Variation in the home-range size of the squirrel glider (Petaurus norfolcensis)
The home-range area of animals may vary geographically and in response to habitat quality. We investigated the size of squirrel glider (Petaurus norfolcensis) home ranges near Brisbane, Queensland, and at Tea Gardens on the central coast of New South Wales. Habitat at both sites had been partially cleared and had been subjected to grazing for several decades. Twelve gliders were tracked over an average of 3.5 months in Brisbane. The fixed kernel (FK95%) home-range estimate averaged 4.6 ± 0.7 (s.e.) ha while the minimum convex polygon (MCP100%) averaged 6.7 ± 1.5ha. Six gliders were tracked over 1 month at Tea Gardens. The FK95% home-range estimate averaged 14.8 ± 2.4ha while the MCP100% averaged 13.3 ± 3.1ha. The Tea Gardens values are derived from relatively short periods and are likely to underestimate the areas used. This study demonstrates that home-range size can vary substantially in the squirrel glider. This has implications for understanding how this species responds to variation in habitat quality and highlights the need for site-specific studies to inform aspects of management. © Australian Mammal Society 2010.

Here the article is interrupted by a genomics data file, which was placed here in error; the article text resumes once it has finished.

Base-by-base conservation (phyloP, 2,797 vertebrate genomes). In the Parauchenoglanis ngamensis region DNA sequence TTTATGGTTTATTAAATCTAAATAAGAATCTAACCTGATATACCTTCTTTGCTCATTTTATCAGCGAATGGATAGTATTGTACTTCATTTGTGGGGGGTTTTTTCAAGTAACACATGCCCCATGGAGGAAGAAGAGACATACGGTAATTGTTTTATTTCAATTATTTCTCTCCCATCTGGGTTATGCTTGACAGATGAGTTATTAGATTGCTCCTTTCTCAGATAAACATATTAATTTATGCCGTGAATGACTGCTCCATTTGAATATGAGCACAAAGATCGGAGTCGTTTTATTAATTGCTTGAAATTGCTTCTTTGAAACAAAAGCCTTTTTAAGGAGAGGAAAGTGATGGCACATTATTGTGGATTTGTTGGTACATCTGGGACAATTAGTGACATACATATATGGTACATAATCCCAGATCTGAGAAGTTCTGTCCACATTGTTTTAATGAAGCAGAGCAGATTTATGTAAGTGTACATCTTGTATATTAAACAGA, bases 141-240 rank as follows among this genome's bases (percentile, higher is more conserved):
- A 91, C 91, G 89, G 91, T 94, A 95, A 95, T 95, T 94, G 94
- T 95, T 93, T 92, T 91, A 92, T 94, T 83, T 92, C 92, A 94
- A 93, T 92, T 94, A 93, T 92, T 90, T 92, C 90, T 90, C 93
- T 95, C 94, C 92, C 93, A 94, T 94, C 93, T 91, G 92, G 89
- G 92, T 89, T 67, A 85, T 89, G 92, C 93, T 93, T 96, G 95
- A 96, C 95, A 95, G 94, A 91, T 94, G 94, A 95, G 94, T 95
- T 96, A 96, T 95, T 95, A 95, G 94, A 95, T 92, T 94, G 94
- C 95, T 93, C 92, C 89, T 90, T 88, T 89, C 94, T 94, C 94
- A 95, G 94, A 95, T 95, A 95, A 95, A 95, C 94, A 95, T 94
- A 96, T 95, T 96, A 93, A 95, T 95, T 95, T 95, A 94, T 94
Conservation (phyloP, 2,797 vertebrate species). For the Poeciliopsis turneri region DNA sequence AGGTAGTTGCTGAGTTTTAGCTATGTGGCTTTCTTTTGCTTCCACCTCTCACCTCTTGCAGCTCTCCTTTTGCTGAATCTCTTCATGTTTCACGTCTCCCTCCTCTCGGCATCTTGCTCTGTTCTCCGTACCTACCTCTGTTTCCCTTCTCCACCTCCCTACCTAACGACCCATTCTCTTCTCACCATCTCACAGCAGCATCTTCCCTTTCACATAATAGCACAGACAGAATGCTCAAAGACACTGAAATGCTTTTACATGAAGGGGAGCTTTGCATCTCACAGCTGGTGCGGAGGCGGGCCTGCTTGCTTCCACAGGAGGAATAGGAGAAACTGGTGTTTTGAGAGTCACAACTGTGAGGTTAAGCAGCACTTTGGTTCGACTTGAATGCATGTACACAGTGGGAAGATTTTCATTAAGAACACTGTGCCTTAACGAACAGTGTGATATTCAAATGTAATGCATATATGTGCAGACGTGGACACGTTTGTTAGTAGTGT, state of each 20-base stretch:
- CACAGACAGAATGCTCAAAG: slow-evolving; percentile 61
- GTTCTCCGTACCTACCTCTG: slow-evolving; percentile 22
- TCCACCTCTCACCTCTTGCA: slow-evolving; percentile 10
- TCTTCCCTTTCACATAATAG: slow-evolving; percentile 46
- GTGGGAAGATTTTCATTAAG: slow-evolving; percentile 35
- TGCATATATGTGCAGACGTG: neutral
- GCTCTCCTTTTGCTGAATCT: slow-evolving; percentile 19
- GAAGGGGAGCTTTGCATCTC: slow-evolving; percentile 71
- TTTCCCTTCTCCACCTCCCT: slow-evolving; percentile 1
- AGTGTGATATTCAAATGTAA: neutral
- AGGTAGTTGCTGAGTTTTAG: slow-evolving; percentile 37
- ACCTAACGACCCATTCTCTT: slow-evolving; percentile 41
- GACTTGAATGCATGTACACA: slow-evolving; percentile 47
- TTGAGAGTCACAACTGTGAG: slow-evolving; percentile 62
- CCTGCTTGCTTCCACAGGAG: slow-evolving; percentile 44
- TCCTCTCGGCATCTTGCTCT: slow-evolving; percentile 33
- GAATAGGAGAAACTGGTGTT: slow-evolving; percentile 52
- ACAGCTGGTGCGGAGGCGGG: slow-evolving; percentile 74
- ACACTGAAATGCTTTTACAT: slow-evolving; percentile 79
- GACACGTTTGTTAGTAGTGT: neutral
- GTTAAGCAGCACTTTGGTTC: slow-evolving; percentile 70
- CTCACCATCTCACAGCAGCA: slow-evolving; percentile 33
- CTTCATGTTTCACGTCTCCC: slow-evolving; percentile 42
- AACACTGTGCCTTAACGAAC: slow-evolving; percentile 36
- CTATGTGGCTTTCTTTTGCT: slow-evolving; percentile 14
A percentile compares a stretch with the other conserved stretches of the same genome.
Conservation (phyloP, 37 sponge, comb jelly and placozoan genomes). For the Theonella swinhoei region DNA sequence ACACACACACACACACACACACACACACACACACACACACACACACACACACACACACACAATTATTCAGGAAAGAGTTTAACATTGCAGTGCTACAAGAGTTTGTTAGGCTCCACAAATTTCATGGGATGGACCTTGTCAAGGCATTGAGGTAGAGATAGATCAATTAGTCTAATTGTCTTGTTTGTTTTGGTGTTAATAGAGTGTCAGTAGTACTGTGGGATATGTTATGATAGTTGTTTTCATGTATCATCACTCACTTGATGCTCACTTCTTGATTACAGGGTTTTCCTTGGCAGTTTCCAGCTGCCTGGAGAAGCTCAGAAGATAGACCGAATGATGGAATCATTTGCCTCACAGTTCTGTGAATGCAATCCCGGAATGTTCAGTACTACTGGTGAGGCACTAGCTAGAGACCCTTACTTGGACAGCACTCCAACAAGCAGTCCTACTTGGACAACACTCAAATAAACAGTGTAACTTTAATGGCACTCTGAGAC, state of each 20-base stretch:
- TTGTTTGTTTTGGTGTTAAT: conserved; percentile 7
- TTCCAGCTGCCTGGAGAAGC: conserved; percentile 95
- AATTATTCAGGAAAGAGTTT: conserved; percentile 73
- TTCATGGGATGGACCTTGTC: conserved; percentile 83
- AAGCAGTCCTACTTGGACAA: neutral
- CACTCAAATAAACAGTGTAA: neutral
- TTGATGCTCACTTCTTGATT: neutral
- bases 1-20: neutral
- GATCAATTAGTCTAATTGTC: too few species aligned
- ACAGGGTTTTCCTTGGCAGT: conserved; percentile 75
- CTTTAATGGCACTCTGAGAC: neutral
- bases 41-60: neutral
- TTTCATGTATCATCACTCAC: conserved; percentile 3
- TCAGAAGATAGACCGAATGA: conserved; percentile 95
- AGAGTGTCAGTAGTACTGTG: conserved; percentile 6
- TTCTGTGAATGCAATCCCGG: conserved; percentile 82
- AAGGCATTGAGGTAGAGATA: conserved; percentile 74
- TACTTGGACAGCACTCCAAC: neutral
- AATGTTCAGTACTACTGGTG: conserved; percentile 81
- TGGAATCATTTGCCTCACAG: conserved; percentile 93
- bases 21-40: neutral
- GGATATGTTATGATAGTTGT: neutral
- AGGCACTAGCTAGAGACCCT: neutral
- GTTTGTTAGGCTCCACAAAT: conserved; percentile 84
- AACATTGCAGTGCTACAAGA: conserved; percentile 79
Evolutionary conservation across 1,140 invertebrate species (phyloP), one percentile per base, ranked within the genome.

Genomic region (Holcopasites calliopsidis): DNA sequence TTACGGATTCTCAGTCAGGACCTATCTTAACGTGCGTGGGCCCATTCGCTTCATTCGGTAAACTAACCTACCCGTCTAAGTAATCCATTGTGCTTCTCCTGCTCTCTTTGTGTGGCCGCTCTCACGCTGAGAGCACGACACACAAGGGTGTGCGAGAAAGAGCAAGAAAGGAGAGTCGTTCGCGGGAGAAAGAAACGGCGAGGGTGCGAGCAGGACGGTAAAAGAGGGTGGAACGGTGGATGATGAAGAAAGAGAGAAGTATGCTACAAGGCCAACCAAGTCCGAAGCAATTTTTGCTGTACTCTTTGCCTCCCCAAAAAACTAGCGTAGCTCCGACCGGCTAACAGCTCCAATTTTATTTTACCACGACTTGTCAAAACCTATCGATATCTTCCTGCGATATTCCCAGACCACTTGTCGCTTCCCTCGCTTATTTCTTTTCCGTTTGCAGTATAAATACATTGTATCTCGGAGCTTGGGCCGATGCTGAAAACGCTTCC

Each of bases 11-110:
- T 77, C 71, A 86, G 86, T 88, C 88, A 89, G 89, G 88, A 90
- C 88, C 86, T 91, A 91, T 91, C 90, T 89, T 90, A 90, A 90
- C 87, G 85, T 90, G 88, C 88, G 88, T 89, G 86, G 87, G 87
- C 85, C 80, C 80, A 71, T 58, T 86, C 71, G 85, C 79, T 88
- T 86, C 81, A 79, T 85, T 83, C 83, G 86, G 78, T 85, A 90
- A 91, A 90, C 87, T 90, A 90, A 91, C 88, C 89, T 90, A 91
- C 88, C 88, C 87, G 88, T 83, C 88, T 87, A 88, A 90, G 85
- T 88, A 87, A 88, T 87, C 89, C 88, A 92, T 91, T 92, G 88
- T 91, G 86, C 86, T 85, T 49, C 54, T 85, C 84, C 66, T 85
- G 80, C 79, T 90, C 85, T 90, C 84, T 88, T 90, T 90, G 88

Goldingay, RL, Sharpe, D & Dobson, MDJ 2010, 'Variation in the home-range size of the squirrel glider (Petaurus norfolcensis)', Australian Mammalogy, vol. 32, no. 2, pp. 183-188.
The publisher's version of this article is available at http://dx.doi.org/10.1071/AM10006
This document is currently not available here.